The pot ETF is poised to go mainstream, analysts say

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The fund industry is getting more relaxed about marijuana investment.

BlackRock is “likely” to start a cannabis-focused ETF, as concern about the legality of such strategies starts to fade, according to Bloomberg Intelligence. Other large issuers could follow, boosting assets in pot ETFs to $5 billion over the next few years, analysts led by Eric Balchunas wrote in a report.

“Like a big movie studio, BlackRock is apt to copy others’ successful theme ETFs,” wrote Balchunas. “BlackRock coming in would add some legitimacy along with some fee pressure.”

A spokesman for the money manager said the firm has no plans to offer a marijuana ETF.

It all sounds a bit pie in the sky, but BlackRock is investing in thematic strategies. These types of funds have quickly become big business, attracting more than $49 billion in the U.S. Last month, the money manager said that it plans to create and market ETFs based on five “megatrends,” which go beyond traditional sectors and geographic focuses, although none of these explicitly dovetails with cannabis stocks.

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Meanwhile, the legal environment for pot funds is looking much friendlier. Conflicting U.S. laws around weed had encouraged big banks to shy away from providing custody services to would-be issuers of marijuana ETFs. But now U.S. regulators are asking pot ETFs to produce third-party legal opinions verifying that they don’t violate state or federal laws, offering welcome cover for anyone thinking about dipping a toe into the booming industry.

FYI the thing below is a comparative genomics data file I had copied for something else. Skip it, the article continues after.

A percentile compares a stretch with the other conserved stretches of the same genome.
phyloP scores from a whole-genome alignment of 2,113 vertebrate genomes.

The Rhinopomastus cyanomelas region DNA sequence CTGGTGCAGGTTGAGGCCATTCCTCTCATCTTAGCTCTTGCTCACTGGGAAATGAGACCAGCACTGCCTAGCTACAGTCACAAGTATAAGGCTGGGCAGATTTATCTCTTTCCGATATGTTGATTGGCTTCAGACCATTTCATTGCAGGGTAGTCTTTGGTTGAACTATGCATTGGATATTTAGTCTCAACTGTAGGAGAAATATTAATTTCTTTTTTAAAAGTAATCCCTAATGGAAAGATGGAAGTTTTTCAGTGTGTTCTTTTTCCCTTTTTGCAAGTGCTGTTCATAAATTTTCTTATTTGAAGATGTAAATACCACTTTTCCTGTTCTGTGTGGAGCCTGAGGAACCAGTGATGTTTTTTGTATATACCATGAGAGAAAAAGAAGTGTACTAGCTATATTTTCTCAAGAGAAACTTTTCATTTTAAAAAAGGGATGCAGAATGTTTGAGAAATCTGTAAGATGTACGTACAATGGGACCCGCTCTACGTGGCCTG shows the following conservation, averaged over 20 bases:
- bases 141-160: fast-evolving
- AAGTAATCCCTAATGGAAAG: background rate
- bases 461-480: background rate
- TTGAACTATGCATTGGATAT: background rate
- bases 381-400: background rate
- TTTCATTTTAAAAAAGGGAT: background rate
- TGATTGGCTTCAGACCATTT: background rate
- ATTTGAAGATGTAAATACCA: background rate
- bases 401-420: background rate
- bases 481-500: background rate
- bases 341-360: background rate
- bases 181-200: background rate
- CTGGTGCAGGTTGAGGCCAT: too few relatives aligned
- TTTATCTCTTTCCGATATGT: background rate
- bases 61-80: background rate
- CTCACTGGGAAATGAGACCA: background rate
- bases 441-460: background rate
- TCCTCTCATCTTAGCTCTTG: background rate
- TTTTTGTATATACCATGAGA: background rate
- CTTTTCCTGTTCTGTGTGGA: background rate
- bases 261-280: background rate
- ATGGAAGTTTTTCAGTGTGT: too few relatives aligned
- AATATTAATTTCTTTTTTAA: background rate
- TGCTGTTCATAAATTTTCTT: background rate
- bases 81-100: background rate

The world’s largest weed ETF, the $1.1 billion ETFMG Alternative Harvest ETF, submitted legal documents in May stating that the ETF and its investments did not run afoul of any laws. The cannabis companies it invests in all have necessary permits and licenses to operate, according to the filing. The $59 million AdvisorShares Pure Cannabis ETF (YOLO) submitted a similar letter in April.

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The ETFs that bested the strategy “offer exposure to extremely narrow and volatile segments of the market,” an expert says.

“The outside legal opinions can provide cover,” said Todd Rosenbluth, director of ETF research at CFRA Research. “Consistent with what we’ve seen with other thematic ETFs, the smaller, more narrowly focused ETF providers will spot a theme and then launch products, and at some point it will hit the radar for the big boys.”

So far, smaller issuers have dominated issuance. A new fund from OBP Capital, a unit of the Nottingham, started trading this week, and Global X Management also wants to bring a cannabis-themed ETF to market, regulatory filings show.

Any entry by BlackRock would shake up the nascent category, and only about two or three products will win out, Balchunas wrote. Investor interest could begin to fade within the next couple of years, spurring a “day of reckoning” for pot ETFs, according to Daniel Straus, vice president of ETFs and financial products research at National Bank of Canada.

Bloomberg News
Thematic investing Marijuana banking ETFs Asset managers Regulatory actions and programs SEC BlackRock Money Management Executive